So far so good, but Rob Golding wants to hear more from Akerson (pictured) on GMs product strategy and what it plans to do about losses in Europe

So far so good, but Rob Golding wants to hear more from Akerson (pictured) on GM's product strategy and what it plans to do about losses in Europe

GM was not exactly boastful yesterday as it disclosed its third quarter financial results. But it was quite keen that everyone should know that it is back in profit as a group...though not in Europe.

The relaunch of GM on the equity markets occurs next week. GM is going to release new shares – possibly as much as US$13bn-worth, which will allow the US Treasury to redeem some of its US$50bn holding.

Buyers will be largely the same institutions who held them before the shares shrivelled to negative value.

Boasting and exaggeration was off the agenda for yesterday’s modest webcast results announcement. It was all scripted and no questions were permitted. In the period immediately before a share issue, every dot and comma of every public pronouncement has to be compared, contrasted and approved to ensure that no one prospective share purchaser gets an unfair information advantage over another.

GM’s rebirth is being described as an IPO – an Initial Public Offering (the term more usually deployed for a company listing for the first time in its life). It really needs a descriptor of its own which should be something like a SAIPO – a Second Attempt Initial Public Offering.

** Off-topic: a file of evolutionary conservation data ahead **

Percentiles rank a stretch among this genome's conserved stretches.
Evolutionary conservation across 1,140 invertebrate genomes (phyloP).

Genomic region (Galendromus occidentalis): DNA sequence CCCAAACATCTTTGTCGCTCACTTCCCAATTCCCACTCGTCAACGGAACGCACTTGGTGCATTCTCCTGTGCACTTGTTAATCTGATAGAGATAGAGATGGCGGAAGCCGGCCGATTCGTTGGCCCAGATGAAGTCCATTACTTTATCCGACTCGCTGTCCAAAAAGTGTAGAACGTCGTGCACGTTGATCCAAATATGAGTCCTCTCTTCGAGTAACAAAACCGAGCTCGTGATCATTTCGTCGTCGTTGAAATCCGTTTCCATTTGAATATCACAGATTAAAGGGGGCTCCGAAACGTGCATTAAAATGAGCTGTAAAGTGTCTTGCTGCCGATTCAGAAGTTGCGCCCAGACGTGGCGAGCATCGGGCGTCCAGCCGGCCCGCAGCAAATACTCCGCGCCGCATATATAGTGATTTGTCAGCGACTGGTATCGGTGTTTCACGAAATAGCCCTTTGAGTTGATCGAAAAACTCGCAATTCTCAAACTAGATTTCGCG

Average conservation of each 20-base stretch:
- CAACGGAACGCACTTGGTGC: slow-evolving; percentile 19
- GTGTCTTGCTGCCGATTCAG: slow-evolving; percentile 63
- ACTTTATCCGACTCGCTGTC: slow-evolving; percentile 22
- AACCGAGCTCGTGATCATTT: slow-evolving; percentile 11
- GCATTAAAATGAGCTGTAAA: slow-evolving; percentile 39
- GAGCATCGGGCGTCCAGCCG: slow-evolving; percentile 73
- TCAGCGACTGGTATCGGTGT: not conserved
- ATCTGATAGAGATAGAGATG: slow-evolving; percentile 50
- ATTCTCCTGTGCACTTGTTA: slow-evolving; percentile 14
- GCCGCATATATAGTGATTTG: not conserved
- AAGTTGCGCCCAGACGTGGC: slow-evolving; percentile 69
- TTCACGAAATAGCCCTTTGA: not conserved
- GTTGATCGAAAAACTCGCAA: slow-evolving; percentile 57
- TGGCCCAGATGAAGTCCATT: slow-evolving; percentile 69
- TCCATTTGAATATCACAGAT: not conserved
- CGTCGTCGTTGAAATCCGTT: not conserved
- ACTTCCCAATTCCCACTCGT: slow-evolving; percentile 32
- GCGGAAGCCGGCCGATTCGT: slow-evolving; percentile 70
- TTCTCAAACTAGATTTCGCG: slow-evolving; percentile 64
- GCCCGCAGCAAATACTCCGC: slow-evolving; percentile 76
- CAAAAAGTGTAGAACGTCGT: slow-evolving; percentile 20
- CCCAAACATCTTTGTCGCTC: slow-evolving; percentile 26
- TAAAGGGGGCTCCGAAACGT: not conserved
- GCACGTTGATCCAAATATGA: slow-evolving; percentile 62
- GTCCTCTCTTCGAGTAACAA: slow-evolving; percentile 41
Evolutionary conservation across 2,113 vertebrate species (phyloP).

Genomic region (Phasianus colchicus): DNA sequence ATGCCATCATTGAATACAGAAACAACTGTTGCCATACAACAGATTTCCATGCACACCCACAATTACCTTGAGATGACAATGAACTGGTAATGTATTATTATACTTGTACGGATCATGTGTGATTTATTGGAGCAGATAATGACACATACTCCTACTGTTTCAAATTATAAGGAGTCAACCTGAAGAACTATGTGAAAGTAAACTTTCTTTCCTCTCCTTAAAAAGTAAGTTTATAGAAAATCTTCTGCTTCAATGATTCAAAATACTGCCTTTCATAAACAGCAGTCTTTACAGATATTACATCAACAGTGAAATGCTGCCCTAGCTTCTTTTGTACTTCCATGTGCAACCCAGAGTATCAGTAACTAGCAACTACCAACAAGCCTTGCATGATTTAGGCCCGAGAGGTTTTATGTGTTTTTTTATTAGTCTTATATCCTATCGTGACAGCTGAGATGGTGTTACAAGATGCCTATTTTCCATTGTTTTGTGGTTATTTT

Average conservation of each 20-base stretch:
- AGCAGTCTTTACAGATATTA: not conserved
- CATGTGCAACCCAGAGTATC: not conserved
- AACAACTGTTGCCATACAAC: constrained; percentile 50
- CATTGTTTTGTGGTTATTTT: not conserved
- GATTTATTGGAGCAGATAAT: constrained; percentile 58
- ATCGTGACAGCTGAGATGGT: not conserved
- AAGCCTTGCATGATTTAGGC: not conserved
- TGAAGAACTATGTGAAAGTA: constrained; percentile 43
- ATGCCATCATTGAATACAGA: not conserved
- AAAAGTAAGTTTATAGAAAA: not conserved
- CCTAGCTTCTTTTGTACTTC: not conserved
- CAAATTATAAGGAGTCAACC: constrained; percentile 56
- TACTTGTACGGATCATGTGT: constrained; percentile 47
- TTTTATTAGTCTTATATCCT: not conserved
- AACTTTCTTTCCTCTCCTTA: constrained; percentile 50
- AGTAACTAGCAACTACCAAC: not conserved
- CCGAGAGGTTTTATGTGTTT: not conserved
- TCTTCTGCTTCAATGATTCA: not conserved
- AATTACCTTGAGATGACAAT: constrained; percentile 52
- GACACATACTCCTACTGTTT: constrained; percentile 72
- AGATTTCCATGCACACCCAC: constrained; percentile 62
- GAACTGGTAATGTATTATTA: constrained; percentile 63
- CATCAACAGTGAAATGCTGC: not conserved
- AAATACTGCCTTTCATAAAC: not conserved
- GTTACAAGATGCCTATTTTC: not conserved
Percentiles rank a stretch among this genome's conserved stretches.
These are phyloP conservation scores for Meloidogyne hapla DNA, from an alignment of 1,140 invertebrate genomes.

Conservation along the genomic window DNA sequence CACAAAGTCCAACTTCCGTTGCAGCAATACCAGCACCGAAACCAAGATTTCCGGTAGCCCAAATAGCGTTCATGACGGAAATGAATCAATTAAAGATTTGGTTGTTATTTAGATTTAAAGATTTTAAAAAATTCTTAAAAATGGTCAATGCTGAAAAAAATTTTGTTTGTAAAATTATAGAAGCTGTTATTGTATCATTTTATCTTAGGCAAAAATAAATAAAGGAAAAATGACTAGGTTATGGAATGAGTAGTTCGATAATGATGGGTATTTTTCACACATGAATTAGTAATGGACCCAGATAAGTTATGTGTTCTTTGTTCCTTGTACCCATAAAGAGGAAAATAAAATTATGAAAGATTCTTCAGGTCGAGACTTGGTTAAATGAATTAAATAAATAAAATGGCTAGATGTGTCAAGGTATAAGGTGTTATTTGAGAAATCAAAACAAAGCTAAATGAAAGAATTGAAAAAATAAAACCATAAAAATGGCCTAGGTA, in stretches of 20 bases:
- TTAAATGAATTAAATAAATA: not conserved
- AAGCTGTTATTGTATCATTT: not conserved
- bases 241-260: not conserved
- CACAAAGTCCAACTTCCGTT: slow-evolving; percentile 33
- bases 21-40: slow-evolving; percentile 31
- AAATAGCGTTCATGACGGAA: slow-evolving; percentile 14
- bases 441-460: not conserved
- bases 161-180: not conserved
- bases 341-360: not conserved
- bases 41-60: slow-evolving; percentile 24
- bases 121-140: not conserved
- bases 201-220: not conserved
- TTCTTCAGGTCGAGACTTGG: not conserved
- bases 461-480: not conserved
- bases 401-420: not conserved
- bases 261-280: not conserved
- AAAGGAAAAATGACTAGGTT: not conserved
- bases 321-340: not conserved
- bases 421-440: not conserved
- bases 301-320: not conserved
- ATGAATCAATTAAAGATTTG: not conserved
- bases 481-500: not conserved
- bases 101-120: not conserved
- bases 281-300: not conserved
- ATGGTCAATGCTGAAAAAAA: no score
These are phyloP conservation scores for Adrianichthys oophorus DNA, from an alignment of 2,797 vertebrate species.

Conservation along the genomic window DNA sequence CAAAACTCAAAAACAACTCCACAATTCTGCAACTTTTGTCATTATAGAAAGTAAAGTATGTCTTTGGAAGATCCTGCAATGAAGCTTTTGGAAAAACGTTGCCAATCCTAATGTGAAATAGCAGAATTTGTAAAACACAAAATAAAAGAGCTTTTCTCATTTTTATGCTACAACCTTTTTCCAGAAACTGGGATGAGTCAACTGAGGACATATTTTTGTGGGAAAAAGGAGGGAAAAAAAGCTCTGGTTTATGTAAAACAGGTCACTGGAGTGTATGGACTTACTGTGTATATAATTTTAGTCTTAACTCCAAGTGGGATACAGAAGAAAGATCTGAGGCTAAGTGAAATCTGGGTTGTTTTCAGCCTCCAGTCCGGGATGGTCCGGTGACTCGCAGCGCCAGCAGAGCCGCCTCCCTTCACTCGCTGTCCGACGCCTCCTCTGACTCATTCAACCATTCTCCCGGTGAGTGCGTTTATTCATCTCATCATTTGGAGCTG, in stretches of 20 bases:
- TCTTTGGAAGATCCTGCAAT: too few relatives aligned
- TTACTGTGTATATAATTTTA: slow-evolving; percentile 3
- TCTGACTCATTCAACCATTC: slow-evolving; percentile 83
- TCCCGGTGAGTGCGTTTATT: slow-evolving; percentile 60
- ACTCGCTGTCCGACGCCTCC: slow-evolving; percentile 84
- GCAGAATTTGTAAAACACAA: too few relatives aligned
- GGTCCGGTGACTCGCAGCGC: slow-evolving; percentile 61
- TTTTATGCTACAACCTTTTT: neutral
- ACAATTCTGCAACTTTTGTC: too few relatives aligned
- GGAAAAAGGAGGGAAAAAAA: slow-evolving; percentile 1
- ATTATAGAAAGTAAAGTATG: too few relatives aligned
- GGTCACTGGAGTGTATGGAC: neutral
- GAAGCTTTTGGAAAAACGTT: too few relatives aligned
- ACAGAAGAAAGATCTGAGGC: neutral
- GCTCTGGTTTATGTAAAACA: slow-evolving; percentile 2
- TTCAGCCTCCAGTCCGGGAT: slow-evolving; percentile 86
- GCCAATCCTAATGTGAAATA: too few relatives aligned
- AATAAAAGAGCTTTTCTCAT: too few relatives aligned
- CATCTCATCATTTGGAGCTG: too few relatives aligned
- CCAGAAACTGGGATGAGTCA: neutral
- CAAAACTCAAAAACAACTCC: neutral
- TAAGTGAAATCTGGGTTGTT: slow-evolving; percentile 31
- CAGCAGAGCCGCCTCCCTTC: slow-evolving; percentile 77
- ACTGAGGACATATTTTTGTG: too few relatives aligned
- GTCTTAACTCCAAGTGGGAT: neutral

Scripted announcements seem to suit Dan Akerson, the chief executive, who was borrowed from the telecoms industry to ring the changes at GM. Flamboyance does not have a place in the man’s nature.

The only moment at which he appeared to be getting excited was when he disclosed that GM’s objective was to... “design, build and sell the world’s best vehicles.” That’s actually a tad harder to do than say. And if a man in a black mac were to offer me a sheaf of brand new GM share certificates on a street corner any time soon, he would get a very dusty answer.

Never mind the improved financials; they have been quite easy to achieve with much lower debt repayments, much lower wage costs, net favourable foreign exchange and red hot demand for (two million) GM cars in China. But in contrast to Ford, GM still has no convincing product strategy. Ford has side-stepped the innately unsatisfactory US manufacturing costs by creating ‘One Ford’ and making sure that the same models will be built and sold all over the world.

GM is congratulating itself on having dropped four brands of the eight it had a year ago. How long had that meaningless vanity been allowed to continue? And how long has everyone but GM known that cosmetic variety was a doomed approach?

GM is market leader in the US. It should be the most profitable player there. GM was the first to build an empire in China (now a 14% market share) and should be converting first mover advantage into supernormal profit. 

But the real failure is the Opel-Vauxhall business in Europe, by far the most sophisticated and competitive car market in the world. GM lost money at the rate of GM$1.3bn in the first three quarters on sales of US$17bn. That’s what needs fixing. But if a solution is visible to Mr Akerson he is not telling us what it might be.

Prospective shareholders really ought to know.

The new shares are due to be priced next Wednesday and trade the following day.

Rob Golding

See also: US: GM books US$2bn Q3 profit, forecasts positive year-end result